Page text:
Pufferfish Poison Plot Detailed in Affidavits

     ROCKFORD, Ill. (CN) – A man’s plot to murder his wife with a neurotoxin found in pufferfish was detailed in affidavits supporting an indictment filed this week. The toxin “causes respiratory paralysis within 6-24 hours of ingestion … is naturally found in pufferfish and has no known antidote.”




     Edward Bachner, 36, was arrested in June 2008 and charged with possession of tetrodotoxin.
     According to the superseding indictment filed this week, Bachner posed as “Dr. Edmund Backer” of “EB Strategic Research,” to buy from pharmaceutical distributors, Biotum and Ascent Scientific.
     Bachner allegedly informed Ascent representatives that he “needed the drug quickly for marine antitoxin research purposes,” and an Ascent employee immediately contacted the FBI.
     Though most of the original complaint has been sealed, FBI affidavits state that the employee said a “typical” order of tetrodotoxin (TTX) was about 2 milligrams, and Bachner ordered 98 milligrams of it.
     The indictment notes that “if a bona fide researcher acquires 100 milligrams or more of TTX the researcher is required to obtain special registration with the Centers for Disease Control and Prevention.”
     According to one FBI affidavit, after Bachner was arrested, agents found at his home “six empty tetrodotoxin vials … multiple needles and syringes, and a book that deals with the effective doses for poisoning people.”
     FBI agents had previously suspected Bachner in a murder-for-hire scheme in 2005, after he contacted a “cooperating witness” via a Canadian email service to solicit the murder of a “woman living in Chicago,” according to an FBI affidavit. The FBI claims Bachner offered an AK-47 and $8,000 for the hit.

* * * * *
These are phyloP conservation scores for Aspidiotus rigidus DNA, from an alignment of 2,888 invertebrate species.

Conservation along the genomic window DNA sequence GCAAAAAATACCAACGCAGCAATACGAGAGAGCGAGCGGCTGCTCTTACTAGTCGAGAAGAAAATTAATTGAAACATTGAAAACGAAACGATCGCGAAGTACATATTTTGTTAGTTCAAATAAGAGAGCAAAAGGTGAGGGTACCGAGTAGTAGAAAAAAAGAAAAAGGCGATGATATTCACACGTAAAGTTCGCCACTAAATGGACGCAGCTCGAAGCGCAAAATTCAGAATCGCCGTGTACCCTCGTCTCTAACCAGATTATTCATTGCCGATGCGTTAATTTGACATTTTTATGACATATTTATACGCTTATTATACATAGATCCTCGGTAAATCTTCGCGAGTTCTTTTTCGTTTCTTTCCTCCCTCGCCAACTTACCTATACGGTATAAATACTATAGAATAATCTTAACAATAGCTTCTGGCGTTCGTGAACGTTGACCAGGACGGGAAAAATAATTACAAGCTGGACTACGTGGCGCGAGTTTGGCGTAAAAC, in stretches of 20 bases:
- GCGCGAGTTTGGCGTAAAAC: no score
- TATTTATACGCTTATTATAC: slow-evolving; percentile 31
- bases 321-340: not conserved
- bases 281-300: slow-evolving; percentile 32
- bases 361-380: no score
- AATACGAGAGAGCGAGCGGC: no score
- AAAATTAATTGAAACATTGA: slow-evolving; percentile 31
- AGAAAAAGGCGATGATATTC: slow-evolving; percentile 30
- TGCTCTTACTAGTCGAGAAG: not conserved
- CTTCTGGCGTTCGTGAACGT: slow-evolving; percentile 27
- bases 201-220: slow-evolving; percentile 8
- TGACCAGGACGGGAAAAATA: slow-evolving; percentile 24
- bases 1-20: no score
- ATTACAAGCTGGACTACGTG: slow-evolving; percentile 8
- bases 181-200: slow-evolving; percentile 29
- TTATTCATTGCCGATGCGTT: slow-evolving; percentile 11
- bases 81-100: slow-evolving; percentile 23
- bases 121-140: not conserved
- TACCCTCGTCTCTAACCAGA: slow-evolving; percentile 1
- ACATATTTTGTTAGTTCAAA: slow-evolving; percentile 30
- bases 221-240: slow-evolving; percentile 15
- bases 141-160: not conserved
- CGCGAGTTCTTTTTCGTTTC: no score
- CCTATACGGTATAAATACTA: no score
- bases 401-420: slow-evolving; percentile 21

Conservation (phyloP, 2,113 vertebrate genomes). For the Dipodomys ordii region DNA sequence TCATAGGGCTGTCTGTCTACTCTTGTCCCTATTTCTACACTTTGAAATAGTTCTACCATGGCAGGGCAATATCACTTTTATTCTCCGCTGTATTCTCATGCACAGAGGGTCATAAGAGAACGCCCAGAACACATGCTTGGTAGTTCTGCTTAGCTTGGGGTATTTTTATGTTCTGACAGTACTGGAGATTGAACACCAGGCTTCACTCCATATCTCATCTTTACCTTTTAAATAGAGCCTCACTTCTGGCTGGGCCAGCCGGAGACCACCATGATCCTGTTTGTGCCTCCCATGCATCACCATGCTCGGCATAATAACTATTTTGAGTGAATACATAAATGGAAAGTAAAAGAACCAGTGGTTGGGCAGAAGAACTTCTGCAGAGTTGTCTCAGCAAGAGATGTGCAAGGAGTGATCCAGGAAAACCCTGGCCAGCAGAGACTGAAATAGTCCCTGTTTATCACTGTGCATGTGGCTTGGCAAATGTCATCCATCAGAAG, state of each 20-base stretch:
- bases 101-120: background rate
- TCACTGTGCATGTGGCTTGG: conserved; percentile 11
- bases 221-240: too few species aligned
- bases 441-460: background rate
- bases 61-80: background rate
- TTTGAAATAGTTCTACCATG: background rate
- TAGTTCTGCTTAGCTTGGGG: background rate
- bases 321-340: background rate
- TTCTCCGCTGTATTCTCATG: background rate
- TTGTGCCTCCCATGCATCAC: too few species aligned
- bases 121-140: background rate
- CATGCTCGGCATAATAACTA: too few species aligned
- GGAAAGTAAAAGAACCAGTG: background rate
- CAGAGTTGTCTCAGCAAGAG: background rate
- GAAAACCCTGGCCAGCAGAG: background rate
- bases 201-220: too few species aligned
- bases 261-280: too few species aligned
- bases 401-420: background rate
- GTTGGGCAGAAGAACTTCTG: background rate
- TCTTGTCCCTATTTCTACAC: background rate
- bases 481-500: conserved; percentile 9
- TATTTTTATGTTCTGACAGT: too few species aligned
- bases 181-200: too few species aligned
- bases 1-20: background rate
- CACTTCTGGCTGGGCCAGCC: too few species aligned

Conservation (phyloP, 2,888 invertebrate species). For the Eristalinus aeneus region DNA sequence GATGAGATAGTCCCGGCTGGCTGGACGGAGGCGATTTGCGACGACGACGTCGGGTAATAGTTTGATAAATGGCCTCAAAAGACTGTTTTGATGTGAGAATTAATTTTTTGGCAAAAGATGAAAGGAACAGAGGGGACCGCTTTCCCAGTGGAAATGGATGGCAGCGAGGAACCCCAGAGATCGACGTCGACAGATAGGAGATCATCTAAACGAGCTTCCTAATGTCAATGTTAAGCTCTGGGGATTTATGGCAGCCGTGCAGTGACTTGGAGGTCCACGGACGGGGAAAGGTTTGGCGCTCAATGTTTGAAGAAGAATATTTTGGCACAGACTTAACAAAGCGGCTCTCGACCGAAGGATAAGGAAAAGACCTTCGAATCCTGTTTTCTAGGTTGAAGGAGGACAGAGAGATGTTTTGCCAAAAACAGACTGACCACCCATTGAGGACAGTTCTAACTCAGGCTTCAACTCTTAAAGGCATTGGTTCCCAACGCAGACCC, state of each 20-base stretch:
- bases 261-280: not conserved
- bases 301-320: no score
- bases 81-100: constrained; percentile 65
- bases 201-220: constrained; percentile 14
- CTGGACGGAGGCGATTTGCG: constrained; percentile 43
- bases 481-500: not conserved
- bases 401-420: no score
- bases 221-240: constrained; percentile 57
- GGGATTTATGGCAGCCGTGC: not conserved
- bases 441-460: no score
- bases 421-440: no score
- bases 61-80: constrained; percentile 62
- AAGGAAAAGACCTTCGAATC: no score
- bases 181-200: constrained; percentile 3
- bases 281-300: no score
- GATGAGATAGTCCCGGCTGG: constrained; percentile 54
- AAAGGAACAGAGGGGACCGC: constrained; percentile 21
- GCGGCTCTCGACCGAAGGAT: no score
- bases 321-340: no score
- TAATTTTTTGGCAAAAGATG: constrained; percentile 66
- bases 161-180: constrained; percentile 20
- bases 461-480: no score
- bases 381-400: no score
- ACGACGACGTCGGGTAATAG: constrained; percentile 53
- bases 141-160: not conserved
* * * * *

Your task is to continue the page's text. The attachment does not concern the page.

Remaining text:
When FBI agents asked about the email exchange, Bachner denied it at first, then said he had no intent to have the killing done, he was just “bored,” according to the affidavit.
     The 10 counts in the original indictment include possession of a biological agent to use as a weapon and possession without a justified purpose. The superseding indictment includes wire fraud: that Bachner intended to kill his wife to collect more than $20 million from several life insurance policies he had taken out on her.
     The additional counts include soliciting a person to commit a federal felony, and using an interstate or foreign commerce facility for the purpose of murder.
     Bachner also is charged with three counts of falsifying federal tax returns.
     Bachner pleaded not guilty to the original charges, and is in federal custody.

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